Oct 292014

There has been a missing part to the Satya Nadella story, and that is Maria Klawe.  Maria Klawe is the woman who asked Satya Nadella the question about how women should ask for raises.  It’s likely you haven’t heard much if anything about her.  Part of the reason for that is that she hasn’t spoken out much since the Satya Nadella story broke.  Who is Maria Klawe?  She’s a member of the Microsoft board of directors and the president of Harvey Mudd College.  It is highly probable Klawe is the reason that Nadella was even at the Grace Hopper conference about women in computing in the first place.  In an interview, Klawe said that she regularly brings female Harvey Mudd students to it every year, and that this action has spread to companies like Microsoft.

Given that Klawe is likely responsible for Satya Nadella wasting his time at a women in computing conference and asked him the question about women asking for raises, Klawe is at least partially responsible for the uproar about Satya Nadella.  Given that she is on the Microsoft board of directors and is supposed to have a good working relationship with Nadella, one would expect her to do something to defend Nadella.  If Klawe wasn’t on the Microsoft board of directors, she would still have a moral responsibility to help defend Nadella.  However, since she is on the Microsoft board of directors, Klawe has a responsibility to defend Nadella as a member of Microsoft’s board of directors in addition to her moral responsibility.  Her lack of serious action in this case is endangering Microsoft.  People are calling for Satya Nadella’s resignation based on a butchered quote in the media.  In addition, a lot of the demands for Satya Nadella to resign are being driven by anti-Indian racism and xenophobia.  If nothing else she should be speaking out against that.  For all these reasons Klawe should do something to defend Nadella.  This situation proves that she is willing to sacrifice the best interests of Microsoft when a “women’s issue” comes up.  Whether it’s wasting the time of Microsoft executives at a bogus women in computing conference or defending Microsoft against baseless media attacks, Klawe is clearly unwilling to take her responsibilities as a Microsoft board member seriously.  Microsoft shareholders should start demanding Klawe’s resignation since she is endangering Microsoft.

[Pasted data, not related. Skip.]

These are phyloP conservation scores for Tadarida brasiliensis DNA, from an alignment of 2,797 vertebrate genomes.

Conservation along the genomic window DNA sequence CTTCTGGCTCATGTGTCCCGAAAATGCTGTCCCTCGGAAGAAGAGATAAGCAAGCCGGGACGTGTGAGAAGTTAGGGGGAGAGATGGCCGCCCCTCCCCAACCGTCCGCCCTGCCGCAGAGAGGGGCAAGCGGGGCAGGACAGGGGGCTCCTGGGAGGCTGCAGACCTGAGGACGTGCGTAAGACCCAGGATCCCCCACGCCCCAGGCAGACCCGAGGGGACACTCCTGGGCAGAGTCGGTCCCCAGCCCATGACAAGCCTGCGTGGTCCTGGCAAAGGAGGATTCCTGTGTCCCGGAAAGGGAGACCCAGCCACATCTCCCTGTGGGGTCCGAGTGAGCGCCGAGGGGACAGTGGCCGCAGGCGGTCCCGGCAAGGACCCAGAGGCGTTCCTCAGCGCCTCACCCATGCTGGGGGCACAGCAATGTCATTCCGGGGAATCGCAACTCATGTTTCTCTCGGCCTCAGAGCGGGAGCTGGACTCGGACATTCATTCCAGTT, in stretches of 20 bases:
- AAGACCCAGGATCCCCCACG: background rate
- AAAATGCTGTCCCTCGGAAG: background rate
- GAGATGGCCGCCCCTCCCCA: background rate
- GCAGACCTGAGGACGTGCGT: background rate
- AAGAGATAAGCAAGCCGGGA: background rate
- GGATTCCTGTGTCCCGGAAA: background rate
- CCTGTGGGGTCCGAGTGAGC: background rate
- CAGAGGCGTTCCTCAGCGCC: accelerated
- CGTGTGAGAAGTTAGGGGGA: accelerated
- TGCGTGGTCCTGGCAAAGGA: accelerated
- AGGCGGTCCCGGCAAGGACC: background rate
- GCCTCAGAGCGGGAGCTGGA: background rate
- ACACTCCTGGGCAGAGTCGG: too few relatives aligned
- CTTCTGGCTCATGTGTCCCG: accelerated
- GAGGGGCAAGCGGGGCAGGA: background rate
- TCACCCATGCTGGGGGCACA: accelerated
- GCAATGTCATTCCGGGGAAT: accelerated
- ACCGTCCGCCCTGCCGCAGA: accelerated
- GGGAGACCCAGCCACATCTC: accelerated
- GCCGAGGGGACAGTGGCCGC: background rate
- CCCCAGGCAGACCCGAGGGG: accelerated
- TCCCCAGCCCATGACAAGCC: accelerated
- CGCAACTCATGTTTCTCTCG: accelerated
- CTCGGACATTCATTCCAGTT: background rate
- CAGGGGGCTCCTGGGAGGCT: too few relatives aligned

This is not a unique situation for Klawe.  As president of Harvey Mudd College, she has similarly focused on “women’s issues” to the detriment of the college.  Klawe is praised for raising the percentage of women in its computer science program.  Since it is safe to assume that the number of seats in its computer science program was not expanded, women replaced more qualified men.  How can we know this?  The introductory course for computer science was broken up into three sections, the first section for people with no experience in computer science, the second section for people with a little experience in computer science, and the third for people with lots of experience in computer science.  Given that computer science programs tend to have a high percentage of people with at least some prior experience in the subject matter, people (mostly men) with prior experience had to be discriminated against in admissions for people (mostly women) with no prior experience.  (While most of the victims of this policy are men, some women will be victims too.  It is likely that foreign born women, who are more likely than women on average, to have prior experience with computer science will be discriminated against for American born women with no experience in computer science.)  It is difficult to come up with another situation where prior experience and a desire to learn some of a subject on your own is considered bad.  Yet, that seems to now be the case with Harvey Mudd’s computer science program.